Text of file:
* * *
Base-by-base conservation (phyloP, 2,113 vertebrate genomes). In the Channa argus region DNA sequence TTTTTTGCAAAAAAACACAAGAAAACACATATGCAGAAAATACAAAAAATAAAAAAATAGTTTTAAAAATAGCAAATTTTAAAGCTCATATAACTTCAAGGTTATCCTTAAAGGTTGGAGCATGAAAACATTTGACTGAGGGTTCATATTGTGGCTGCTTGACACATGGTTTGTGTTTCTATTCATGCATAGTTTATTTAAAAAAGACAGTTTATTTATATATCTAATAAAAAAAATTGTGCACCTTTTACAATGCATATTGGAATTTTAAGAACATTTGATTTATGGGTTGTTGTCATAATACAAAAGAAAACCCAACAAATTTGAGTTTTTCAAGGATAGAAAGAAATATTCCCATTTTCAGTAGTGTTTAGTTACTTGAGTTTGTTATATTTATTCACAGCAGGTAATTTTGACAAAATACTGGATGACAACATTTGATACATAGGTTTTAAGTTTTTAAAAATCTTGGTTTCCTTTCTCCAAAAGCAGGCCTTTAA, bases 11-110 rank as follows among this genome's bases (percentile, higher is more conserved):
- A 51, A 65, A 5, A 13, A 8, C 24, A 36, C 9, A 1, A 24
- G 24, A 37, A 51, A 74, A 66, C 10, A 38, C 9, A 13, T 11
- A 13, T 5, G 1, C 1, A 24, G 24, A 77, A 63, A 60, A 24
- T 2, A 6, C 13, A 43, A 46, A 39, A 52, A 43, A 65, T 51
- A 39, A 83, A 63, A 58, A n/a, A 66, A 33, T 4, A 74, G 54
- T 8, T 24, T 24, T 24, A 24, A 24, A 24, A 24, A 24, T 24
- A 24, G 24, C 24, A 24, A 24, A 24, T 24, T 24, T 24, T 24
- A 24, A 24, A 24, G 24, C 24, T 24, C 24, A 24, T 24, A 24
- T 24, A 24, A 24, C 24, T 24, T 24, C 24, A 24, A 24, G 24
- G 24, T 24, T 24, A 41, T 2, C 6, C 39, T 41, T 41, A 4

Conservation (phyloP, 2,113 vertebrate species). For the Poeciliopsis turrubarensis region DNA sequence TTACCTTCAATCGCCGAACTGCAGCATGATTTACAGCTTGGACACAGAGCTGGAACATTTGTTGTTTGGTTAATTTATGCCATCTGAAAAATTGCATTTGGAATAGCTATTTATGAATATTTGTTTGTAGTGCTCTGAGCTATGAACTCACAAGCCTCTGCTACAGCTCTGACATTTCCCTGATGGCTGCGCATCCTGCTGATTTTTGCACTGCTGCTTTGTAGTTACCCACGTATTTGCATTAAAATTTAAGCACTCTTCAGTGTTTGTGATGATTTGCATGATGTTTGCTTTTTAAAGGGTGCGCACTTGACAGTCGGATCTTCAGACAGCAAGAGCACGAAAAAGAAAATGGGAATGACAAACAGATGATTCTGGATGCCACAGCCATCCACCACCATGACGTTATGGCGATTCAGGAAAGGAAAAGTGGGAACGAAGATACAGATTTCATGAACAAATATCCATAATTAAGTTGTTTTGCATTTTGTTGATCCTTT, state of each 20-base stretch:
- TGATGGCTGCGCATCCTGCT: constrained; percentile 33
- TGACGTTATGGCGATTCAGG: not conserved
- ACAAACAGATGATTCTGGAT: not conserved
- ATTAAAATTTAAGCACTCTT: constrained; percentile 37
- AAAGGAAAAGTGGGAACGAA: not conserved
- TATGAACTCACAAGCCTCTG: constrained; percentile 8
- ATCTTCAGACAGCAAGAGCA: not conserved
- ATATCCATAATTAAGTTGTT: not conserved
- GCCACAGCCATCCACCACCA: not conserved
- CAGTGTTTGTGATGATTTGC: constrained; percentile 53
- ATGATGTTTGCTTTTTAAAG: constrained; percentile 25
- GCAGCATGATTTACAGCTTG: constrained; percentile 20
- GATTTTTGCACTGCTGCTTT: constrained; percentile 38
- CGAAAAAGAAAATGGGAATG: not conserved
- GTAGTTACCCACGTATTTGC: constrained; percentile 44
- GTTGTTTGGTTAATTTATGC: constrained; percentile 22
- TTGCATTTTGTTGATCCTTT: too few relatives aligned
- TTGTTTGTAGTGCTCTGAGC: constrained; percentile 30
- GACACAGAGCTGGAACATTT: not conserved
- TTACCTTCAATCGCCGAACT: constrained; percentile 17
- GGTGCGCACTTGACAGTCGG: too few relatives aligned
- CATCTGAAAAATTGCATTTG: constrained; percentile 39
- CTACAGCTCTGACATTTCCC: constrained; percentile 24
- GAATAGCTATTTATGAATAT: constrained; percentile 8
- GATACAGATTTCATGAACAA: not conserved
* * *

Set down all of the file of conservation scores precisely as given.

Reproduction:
Base-by-base conservation (phyloP, 2,113 vertebrate genomes). In the Channa argus region DNA sequence TTTTTTGCAAAAAAACACAAGAAAACACATATGCAGAAAATACAAAAAATAAAAAAATAGTTTTAAAAATAGCAAATTTTAAAGCTCATATAACTTCAAGGTTATCCTTAAAGGTTGGAGCATGAAAACATTTGACTGAGGGTTCATATTGTGGCTGCTTGACACATGGTTTGTGTTTCTATTCATGCATAGTTTATTTAAAAAAGACAGTTTATTTATATATCTAATAAAAAAAATTGTGCACCTTTTACAATGCATATTGGAATTTTAAGAACATTTGATTTATGGGTTGTTGTCATAATACAAAAGAAAACCCAACAAATTTGAGTTTTTCAAGGATAGAAAGAAATATTCCCATTTTCAGTAGTGTTTAGTTACTTGAGTTTGTTATATTTATTCACAGCAGGTAATTTTGACAAAATACTGGATGACAACATTTGATACATAGGTTTTAAGTTTTTAAAAATCTTGGTTTCCTTTCTCCAAAAGCAGGCCTTTAA, bases 11-110 rank as follows among this genome's bases (percentile, higher is more conserved):
- A 51, A 65, A 5, A 13, A 8, C 24, A 36, C 9, A 1, A 24
- G 24, A 37, A 51, A 74, A 66, C 10, A 38, C 9, A 13, T 11
- A 13, T 5, G 1, C 1, A 24, G 24, A 77, A 63, A 60, A 24
- T 2, A 6, C 13, A 43, A 46, A 39, A 52, A 43, A 65, T 51
- A 39, A 83, A 63, A 58, A n/a, A 66, A 33, T 4, A 74, G 54
- T 8, T 24, T 24, T 24, A 24, A 24, A 24, A 24, A 24, T 24
- A 24, G 24, C 24, A 24, A 24, A 24, T 24, T 24, T 24, T 24
- A 24, A 24, A 24, G 24, C 24, T 24, C 24, A 24, T 24, A 24
- T 24, A 24, A 24, C 24, T 24, T 24, C 24, A 24, A 24, G 24
- G 24, T 24, T 24, A 41, T 2, C 6, C 39, T 41, T 41, A 4

Conservation (phyloP, 2,113 vertebrate species). For the Poeciliopsis turrubarensis region DNA sequence TTACCTTCAATCGCCGAACTGCAGCATGATTTACAGCTTGGACACAGAGCTGGAACATTTGTTGTTTGGTTAATTTATGCCATCTGAAAAATTGCATTTGGAATAGCTATTTATGAATATTTGTTTGTAGTGCTCTGAGCTATGAACTCACAAGCCTCTGCTACAGCTCTGACATTTCCCTGATGGCTGCGCATCCTGCTGATTTTTGCACTGCTGCTTTGTAGTTACCCACGTATTTGCATTAAAATTTAAGCACTCTTCAGTGTTTGTGATGATTTGCATGATGTTTGCTTTTTAAAGGGTGCGCACTTGACAGTCGGATCTTCAGACAGCAAGAGCACGAAAAAGAAAATGGGAATGACAAACAGATGATTCTGGATGCCACAGCCATCCACCACCATGACGTTATGGCGATTCAGGAAAGGAAAAGTGGGAACGAAGATACAGATTTCATGAACAAATATCCATAATTAAGTTGTTTTGCATTTTGTTGATCCTTT, state of each 20-base stretch:
- TGATGGCTGCGCATCCTGCT: constrained; percentile 33
- TGACGTTATGGCGATTCAGG: not conserved
- ACAAACAGATGATTCTGGAT: not conserved
- ATTAAAATTTAAGCACTCTT: constrained; percentile 37
- AAAGGAAAAGTGGGAACGAA: not conserved
- TATGAACTCACAAGCCTCTG: constrained; percentile 8
- ATCTTCAGACAGCAAGAGCA: not conserved
- ATATCCATAATTAAGTTGTT: not conserved
- GCCACAGCCATCCACCACCA: not conserved
- CAGTGTTTGTGATGATTTGC: constrained; percentile 53
- ATGATGTTTGCTTTTTAAAG: constrained; percentile 25
- GCAGCATGATTTACAGCTTG: constrained; percentile 20
- GATTTTTGCACTGCTGCTTT: constrained; percentile 38
- CGAAAAAGAAAATGGGAATG: not conserved
- GTAGTTACCCACGTATTTGC: constrained; percentile 44
- GTTGTTTGGTTAATTTATGC: constrained; percentile 22
- TTGCATTTTGTTGATCCTTT: too few relatives aligned
- TTGTTTGTAGTGCTCTGAGC: constrained; percentile 30
- GACACAGAGCTGGAACATTT: not conserved
- TTACCTTCAATCGCCGAACT: constrained; percentile 17
- GGTGCGCACTTGACAGTCGG: too few relatives aligned
- CATCTGAAAAATTGCATTTG: constrained; percentile 39
- CTACAGCTCTGACATTTCCC: constrained; percentile 24
- GAATAGCTATTTATGAATAT: constrained; percentile 8
- GATACAGATTTCATGAACAA: not conserved